Dana Point is taking steps that would, in theory, strengthen the city’s code enforcement capabilities when it comes to short-term rentals.
The city council recommended changes to a
municipal code amendment that enhances regulations and penalties when it comes to short-term rentals, a longtime hot-button issue in Dana Point, during a meeting on Tuesday, May 4.
Enhancements under the draft amendment, based on recommendations from the Planning Commission, include giving notice to neighbors about a short-term rental’s permit application and renewal, setting the minimum age for renters at 25 years old, requiring renters to sign a “good neighbor” acknowledgement that would be posted in a visible location within the unit, prohibiting outside noise from 10 p.m. to 7 a.m., and revoking a short-term rental permit after a third violation.
Changes made to staff recommendations by councilmembers from the dais included removing language that prohibits corporate meetings and bachelor/bachelorette parties, doing away with a suggested 20-minute time limit for property owners or emergency contacts to handle nuisance complaints, and revoking an absolute prohibition on any amplified outside noise.
“My first issue is the short 20-minute time frame,” Mayor Pro Tem Joe Muller said. “I think that needs to be expanded … (to) 45, 60 minutes. That’s plenty of time in case multiple phone calls needs to be made.”
Muller said bachelor parties and corporate events don’t have anything to do with nuisance issues, pointing out that proposed and existing regulations can generally determine if renters are a nuisance.
“I don’t have a problem with after 10 p.m.,” Muller said of noise regulations. “I do have an issue with, if I’m there with my family and we have a radio going on in the backyard, you can hear that. You can probably hear a cellphone on a table playing music.”
Councilmembers voted, 4-1, in favor of the changes. Muller, Mayor Jamey Federico, and Councilmembers Richard Viczorek and Mike Frost voted yes. Councilmember Michael Villar voted no.
“I would have accepted the ordinance as written,” Federico said. “I don’t think it’s perfect, but I think it’s light years better than it used to be, and it makes (code enforcement’s) job easier. You can always update it later if it needs to be.”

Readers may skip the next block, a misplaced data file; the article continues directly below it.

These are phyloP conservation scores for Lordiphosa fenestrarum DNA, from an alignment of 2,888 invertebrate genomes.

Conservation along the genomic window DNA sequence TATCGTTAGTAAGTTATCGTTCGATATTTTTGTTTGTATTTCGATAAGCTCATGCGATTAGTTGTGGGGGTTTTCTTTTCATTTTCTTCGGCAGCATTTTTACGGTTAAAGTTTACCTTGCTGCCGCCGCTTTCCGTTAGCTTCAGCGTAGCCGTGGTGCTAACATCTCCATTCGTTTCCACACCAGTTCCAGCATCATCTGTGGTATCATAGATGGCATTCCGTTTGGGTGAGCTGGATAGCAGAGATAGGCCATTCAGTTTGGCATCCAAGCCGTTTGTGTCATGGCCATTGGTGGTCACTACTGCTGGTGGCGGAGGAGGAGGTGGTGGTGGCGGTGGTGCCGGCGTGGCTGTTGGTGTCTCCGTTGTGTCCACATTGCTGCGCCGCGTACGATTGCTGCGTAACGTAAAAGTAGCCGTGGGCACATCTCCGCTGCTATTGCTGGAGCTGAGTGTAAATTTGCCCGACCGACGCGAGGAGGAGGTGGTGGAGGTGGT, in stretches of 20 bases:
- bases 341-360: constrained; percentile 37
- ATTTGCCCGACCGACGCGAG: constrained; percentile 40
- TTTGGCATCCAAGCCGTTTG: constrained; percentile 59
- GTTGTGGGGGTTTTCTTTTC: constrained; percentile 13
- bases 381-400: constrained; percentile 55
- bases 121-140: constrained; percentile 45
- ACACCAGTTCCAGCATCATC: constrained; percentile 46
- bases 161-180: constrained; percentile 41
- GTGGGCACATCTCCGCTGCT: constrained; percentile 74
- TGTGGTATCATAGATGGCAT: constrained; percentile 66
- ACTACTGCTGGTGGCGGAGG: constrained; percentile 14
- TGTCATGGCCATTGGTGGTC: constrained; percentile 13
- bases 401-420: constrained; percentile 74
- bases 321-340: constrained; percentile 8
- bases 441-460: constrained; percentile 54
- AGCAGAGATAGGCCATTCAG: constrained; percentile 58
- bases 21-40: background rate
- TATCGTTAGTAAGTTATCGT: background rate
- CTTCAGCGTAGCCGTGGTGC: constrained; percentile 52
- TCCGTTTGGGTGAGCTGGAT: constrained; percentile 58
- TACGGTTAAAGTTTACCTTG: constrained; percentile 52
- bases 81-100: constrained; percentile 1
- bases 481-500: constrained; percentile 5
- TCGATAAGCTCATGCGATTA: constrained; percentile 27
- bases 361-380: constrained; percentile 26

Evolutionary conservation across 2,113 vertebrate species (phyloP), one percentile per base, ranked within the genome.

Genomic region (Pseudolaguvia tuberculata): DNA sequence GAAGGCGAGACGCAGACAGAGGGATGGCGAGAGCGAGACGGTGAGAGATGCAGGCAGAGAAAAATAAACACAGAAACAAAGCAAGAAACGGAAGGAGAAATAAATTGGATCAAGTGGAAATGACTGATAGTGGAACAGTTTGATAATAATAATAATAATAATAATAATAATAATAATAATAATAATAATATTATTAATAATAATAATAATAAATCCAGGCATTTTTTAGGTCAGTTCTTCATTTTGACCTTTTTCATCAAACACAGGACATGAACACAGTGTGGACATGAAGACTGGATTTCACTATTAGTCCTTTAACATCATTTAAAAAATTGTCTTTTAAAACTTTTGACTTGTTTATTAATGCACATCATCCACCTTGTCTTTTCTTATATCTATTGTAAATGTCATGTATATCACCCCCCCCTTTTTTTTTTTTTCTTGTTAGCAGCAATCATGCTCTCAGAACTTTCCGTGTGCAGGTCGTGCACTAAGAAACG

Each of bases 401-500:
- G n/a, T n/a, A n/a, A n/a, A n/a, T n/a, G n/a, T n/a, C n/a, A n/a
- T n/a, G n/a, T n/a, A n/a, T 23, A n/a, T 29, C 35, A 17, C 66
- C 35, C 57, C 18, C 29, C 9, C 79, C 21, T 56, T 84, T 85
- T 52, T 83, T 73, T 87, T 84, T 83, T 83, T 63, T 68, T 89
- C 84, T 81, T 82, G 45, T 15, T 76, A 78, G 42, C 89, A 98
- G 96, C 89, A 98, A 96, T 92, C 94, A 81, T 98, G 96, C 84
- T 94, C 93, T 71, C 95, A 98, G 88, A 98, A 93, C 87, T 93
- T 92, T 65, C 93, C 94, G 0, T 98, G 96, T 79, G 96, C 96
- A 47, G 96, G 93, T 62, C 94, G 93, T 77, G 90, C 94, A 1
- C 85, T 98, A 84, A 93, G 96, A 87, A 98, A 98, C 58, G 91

Frost said the ordinance is a net benefit to staff for additional regulations while they work on further plans to handle short-term rentals.
“If we give these guys some extra tools and we’re able to hold some existing short-term rental operators more accountable, at least in the next nine months, it’s beneficial,” Frost said.
Plans going forward will involve a two-phased approach. Phase one addressed at the meeting focuses on enhancing regulations. Phase two involves development of a draft short-term rental pilot program to address types, location restrictions, numerical limits, and other aspects of short-term rentals. The pilot program is anticipated to kick off this month.
Villar said he wanted to see more of what phase two would look like and more input outreach from the community and stakeholders, particularly from hotels and renters.
“I wanted to give the Planning Commission more time. We’ve gotten a lot of feedback. We’ve gotten a lot of discussion. Let’s keep working on it,” Villar said. “I need more of a package together, more of a package deal … not a complete bow on it but something close, that gives us a little bit more information of what the horse does, so I know whether the cart is before the horse.”
The agenda item drew a number of public comments from residents, both for and against short-term rentals. Short-term rental owners said they support the enhanced regulations, that they already have stringent rules and extensive screening of guests, and that they are good neighbors. STR owners said most renters are families who cannot afford to stay in hotels.
Residents who spoke against short-term rentals said short-term rentals should be banned outright under zoning rules, that the properties can lead to out-of-town corporate ownership in the area, and that the regulations do little to address unpermitted short-term rentals.
Muller said the city is not in a position to prevent short-term rentals and that the California Coastal Commission will require some form of short-term rentals locally since half of Dana Point is in a coastal zone.
There are currently 136 active short-term rental permits in Dana Point, according to a staff report. Since 2016, 493 cases were opened on unpermitted short-term rentals, of which 256 were substantiated and citations were issued. There have been six citations for nuisance issues at permitted short-term rentals.
The ordinance is scheduled to come back for a consideration of a first reading by the city council at a May 18 meeting.